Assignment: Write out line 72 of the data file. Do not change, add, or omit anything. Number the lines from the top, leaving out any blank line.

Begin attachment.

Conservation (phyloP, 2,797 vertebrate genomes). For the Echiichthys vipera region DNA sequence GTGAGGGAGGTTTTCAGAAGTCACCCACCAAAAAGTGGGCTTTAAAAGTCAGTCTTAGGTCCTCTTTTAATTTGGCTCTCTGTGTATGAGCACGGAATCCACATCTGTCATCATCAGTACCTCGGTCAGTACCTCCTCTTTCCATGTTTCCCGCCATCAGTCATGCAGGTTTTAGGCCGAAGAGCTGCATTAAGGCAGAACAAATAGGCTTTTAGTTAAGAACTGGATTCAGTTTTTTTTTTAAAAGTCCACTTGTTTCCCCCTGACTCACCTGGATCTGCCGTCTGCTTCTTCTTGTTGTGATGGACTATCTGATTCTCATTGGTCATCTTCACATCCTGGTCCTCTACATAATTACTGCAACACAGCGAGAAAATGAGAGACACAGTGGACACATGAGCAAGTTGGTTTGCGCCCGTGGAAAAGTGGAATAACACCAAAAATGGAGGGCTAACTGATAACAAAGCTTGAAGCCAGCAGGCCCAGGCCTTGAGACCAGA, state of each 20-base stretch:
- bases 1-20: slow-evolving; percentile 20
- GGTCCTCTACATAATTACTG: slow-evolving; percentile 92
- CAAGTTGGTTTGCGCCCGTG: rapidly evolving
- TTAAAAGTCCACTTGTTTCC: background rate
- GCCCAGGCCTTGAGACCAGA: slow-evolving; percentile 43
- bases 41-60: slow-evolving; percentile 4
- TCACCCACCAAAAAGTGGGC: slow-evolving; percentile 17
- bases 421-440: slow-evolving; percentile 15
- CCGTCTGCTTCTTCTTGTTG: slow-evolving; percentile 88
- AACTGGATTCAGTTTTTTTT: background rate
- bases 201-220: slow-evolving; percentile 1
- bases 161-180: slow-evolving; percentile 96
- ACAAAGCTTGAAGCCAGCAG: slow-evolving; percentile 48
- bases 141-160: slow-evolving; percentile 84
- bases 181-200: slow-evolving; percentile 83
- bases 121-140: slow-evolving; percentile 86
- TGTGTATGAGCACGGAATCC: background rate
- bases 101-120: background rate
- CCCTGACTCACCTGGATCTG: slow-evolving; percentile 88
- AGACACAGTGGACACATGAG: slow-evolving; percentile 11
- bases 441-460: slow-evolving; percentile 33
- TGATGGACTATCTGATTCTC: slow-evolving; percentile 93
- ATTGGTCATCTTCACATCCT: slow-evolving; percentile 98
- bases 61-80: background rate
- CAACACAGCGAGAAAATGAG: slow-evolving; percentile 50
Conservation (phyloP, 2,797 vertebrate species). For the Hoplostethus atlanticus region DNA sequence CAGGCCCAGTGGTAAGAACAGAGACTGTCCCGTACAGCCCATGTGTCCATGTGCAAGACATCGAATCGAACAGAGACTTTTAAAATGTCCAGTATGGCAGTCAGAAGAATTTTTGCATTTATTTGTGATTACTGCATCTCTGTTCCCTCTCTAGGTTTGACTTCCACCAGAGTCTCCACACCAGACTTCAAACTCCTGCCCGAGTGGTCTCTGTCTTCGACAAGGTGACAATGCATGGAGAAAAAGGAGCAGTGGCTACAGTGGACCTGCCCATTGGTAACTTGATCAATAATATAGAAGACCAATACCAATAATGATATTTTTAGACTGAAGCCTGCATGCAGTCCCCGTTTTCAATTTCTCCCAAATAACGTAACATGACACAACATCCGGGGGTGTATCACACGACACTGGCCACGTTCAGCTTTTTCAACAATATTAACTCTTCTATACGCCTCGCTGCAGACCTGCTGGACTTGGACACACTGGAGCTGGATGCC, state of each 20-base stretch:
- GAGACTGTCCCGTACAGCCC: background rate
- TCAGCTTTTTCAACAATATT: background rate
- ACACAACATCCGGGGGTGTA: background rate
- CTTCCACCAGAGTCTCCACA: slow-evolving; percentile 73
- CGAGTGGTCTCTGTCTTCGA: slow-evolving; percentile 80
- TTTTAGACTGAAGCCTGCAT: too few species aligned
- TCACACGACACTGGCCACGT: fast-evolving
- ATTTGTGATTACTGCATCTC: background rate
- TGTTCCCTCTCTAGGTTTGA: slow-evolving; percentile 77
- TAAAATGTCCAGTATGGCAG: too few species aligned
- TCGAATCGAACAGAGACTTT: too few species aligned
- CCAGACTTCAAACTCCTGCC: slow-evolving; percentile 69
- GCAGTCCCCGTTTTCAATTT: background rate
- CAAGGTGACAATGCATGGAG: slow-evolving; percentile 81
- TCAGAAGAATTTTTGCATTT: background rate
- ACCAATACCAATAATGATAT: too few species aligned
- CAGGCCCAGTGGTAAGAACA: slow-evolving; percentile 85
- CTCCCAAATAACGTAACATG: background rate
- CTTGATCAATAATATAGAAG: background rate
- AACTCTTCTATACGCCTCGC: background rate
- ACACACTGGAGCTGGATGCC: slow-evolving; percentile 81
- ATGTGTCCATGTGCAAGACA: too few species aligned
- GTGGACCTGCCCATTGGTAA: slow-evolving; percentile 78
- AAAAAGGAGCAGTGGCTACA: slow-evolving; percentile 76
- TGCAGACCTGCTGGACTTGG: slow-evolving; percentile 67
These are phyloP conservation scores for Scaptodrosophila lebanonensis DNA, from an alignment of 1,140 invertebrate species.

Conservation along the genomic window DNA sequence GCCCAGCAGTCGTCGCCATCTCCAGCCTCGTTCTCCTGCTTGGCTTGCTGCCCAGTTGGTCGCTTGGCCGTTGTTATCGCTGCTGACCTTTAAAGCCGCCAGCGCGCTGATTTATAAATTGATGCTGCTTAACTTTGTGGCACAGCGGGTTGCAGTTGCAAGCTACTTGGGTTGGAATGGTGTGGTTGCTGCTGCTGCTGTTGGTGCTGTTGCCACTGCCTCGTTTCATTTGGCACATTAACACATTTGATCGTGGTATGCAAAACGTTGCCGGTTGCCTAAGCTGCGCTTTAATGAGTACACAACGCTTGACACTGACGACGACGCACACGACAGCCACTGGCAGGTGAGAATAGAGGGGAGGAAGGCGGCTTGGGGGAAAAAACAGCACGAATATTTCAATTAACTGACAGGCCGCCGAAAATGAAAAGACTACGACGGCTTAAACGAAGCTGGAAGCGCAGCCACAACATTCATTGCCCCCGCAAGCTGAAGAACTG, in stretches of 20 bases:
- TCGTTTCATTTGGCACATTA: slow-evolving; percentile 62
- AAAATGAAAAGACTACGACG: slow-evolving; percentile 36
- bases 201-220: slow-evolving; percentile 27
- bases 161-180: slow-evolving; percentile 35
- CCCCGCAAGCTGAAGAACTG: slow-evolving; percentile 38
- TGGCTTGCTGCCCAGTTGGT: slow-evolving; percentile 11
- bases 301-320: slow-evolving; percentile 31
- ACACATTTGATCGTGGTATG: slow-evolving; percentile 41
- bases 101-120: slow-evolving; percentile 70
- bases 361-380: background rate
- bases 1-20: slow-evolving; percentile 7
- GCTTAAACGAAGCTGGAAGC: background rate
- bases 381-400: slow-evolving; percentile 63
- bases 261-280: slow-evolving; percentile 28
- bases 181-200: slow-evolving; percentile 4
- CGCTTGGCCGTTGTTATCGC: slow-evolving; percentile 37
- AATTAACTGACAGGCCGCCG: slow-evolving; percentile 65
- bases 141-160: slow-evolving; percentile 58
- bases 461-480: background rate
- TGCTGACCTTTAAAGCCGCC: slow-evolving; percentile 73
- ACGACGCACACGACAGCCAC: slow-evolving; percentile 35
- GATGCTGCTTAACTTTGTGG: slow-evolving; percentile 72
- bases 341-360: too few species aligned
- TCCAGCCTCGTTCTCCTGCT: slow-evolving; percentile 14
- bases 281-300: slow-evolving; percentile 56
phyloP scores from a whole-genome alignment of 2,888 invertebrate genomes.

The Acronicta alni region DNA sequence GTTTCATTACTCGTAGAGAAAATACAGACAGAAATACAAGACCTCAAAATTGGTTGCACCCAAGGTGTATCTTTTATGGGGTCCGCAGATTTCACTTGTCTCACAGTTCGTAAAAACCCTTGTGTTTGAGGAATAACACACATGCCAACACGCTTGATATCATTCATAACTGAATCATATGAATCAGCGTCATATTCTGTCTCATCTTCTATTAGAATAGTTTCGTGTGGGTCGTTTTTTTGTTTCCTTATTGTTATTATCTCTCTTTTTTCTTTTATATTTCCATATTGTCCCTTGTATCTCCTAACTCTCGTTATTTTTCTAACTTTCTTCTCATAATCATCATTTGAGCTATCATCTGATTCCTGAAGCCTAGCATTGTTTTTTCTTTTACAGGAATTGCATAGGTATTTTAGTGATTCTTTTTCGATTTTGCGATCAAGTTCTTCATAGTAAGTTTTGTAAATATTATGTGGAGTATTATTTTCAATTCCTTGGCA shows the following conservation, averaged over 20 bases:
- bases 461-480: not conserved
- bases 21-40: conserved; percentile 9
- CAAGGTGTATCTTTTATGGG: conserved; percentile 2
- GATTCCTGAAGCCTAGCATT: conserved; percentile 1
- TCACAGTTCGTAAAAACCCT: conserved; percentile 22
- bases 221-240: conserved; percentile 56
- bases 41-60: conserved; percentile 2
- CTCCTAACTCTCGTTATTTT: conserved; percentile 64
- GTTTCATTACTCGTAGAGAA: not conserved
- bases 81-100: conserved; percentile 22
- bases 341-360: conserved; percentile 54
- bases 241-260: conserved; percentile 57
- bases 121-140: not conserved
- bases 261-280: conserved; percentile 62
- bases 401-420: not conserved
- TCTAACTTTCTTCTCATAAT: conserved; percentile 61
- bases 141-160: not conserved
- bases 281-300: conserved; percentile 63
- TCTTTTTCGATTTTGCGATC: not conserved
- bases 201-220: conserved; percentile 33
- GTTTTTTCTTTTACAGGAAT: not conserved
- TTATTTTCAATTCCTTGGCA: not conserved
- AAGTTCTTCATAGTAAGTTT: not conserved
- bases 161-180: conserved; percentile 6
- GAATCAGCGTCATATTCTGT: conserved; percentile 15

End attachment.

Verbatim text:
- bases 141-160: slow-evolving; percentile 58